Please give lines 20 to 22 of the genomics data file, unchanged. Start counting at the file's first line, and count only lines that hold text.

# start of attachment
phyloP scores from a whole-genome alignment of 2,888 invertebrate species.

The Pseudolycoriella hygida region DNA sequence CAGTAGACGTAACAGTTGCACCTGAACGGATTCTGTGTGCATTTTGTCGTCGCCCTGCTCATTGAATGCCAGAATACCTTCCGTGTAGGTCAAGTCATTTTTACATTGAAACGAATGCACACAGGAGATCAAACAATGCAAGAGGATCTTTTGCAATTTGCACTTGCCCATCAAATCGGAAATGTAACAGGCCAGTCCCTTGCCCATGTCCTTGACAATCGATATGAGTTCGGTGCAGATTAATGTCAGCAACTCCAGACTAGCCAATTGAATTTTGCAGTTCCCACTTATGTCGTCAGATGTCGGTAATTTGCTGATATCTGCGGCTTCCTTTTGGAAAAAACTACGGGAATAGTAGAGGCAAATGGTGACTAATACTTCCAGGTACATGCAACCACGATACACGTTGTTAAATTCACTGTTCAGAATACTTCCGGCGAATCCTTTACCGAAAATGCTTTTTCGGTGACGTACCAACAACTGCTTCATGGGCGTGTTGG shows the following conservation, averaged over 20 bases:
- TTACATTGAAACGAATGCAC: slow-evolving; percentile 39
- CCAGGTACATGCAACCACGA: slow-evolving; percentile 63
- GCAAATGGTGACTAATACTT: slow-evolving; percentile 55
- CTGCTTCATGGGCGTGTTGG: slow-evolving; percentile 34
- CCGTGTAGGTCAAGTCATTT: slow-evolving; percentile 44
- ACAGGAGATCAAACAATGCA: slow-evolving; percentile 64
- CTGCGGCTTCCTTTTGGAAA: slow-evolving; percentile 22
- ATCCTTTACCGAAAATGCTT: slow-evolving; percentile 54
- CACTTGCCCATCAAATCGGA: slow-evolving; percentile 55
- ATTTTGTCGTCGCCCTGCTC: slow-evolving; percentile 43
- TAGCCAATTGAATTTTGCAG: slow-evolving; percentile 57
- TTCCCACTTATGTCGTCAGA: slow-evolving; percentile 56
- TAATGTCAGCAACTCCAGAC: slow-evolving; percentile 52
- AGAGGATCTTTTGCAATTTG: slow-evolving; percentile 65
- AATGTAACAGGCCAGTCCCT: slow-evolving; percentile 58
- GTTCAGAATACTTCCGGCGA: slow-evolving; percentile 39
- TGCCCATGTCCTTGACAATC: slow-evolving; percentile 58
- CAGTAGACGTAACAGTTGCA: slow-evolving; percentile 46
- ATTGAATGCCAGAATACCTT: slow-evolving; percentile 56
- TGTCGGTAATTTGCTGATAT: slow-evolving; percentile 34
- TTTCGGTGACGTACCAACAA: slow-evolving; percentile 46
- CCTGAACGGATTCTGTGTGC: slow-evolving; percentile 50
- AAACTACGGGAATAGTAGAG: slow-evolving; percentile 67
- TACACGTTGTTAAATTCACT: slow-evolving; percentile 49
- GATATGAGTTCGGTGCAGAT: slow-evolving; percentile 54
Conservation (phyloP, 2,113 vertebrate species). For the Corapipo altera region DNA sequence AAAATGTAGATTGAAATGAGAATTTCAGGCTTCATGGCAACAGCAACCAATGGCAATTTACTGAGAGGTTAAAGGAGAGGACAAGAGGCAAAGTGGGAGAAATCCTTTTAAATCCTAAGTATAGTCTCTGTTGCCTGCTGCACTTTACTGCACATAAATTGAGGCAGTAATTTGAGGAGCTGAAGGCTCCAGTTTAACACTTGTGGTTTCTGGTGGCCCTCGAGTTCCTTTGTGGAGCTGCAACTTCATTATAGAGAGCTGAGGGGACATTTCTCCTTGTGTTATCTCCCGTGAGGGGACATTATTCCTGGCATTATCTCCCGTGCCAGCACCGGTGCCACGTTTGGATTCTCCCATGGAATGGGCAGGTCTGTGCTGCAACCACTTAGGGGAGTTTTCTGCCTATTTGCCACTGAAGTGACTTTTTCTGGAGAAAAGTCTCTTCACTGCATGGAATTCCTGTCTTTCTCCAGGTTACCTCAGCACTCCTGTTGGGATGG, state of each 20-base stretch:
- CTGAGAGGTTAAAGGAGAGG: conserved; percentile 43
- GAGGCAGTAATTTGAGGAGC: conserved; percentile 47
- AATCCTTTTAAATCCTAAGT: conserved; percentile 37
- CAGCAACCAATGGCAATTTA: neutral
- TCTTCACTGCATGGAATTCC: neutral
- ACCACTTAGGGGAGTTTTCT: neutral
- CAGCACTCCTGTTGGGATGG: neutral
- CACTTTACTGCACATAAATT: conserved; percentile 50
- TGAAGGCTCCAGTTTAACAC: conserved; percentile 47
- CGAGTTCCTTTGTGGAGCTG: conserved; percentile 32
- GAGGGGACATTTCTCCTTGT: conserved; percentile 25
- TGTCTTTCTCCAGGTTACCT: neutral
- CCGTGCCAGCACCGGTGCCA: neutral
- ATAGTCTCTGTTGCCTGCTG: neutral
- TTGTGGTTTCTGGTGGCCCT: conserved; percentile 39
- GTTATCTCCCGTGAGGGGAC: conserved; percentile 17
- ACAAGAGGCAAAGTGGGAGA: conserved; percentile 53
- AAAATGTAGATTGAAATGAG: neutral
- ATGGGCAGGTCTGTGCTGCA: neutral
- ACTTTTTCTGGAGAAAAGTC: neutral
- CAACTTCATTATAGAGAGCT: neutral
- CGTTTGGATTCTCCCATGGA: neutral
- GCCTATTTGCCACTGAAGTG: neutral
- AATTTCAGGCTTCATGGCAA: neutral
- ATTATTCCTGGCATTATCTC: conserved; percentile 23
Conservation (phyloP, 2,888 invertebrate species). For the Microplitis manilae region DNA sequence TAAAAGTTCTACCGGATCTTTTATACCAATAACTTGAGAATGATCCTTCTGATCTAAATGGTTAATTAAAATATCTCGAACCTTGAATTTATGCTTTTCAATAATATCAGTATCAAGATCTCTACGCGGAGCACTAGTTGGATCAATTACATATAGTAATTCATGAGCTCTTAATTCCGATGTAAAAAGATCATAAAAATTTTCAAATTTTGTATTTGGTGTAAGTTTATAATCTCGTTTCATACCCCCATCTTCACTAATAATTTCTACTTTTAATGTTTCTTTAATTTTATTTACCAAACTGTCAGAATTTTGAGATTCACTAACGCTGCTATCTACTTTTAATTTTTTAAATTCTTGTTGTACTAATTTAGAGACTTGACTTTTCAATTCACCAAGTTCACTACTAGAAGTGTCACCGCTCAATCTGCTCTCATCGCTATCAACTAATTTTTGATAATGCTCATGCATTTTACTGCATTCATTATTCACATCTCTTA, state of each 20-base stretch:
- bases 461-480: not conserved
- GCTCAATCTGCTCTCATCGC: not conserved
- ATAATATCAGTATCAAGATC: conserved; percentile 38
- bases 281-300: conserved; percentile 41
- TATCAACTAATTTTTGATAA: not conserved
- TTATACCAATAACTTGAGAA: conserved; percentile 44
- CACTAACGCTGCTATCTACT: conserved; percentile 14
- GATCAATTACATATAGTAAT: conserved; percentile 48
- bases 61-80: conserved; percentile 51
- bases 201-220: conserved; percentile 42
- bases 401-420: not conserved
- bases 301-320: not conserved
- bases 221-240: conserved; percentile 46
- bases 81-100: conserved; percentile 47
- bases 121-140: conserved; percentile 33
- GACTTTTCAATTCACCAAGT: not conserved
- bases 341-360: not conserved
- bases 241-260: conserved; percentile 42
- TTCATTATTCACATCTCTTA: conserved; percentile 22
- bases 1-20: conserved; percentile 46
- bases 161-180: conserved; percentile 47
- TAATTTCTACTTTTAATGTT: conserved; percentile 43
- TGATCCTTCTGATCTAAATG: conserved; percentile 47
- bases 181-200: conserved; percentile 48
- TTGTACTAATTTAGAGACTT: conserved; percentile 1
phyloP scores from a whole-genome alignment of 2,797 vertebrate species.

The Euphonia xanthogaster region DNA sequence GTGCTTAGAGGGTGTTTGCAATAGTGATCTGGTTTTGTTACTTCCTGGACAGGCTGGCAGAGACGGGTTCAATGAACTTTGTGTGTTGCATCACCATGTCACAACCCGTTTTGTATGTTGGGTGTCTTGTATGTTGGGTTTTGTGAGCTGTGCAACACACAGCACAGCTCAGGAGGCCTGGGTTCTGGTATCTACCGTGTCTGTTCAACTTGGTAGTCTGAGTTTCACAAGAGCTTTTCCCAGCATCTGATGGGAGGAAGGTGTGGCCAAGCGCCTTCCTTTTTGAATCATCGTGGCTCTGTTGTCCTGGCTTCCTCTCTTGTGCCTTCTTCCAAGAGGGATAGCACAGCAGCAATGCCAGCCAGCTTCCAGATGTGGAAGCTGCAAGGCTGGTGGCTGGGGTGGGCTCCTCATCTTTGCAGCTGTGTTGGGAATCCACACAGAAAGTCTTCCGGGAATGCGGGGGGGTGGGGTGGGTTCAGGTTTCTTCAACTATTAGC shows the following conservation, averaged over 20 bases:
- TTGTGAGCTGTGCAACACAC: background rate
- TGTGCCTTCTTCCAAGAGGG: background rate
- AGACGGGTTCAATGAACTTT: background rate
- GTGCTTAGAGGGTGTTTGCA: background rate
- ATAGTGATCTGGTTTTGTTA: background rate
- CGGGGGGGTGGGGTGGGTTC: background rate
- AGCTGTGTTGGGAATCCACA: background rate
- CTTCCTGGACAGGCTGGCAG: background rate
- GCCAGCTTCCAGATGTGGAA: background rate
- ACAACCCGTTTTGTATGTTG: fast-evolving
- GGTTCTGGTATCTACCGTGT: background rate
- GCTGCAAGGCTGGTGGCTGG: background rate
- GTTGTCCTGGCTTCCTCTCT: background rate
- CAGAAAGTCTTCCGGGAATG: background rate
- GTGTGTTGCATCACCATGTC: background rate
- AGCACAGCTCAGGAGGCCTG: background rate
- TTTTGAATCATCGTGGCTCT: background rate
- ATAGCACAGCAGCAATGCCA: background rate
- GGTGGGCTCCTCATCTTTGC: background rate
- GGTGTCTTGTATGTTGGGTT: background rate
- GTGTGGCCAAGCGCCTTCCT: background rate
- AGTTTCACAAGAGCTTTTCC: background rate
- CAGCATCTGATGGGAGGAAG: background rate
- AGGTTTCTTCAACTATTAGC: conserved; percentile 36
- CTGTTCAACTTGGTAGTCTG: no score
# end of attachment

- CAGTAGACGTAACAGTTGCA: slow-evolving; percentile 46
- ATTGAATGCCAGAATACCTT: slow-evolving; percentile 56
- TGTCGGTAATTTGCTGATAT: slow-evolving; percentile 34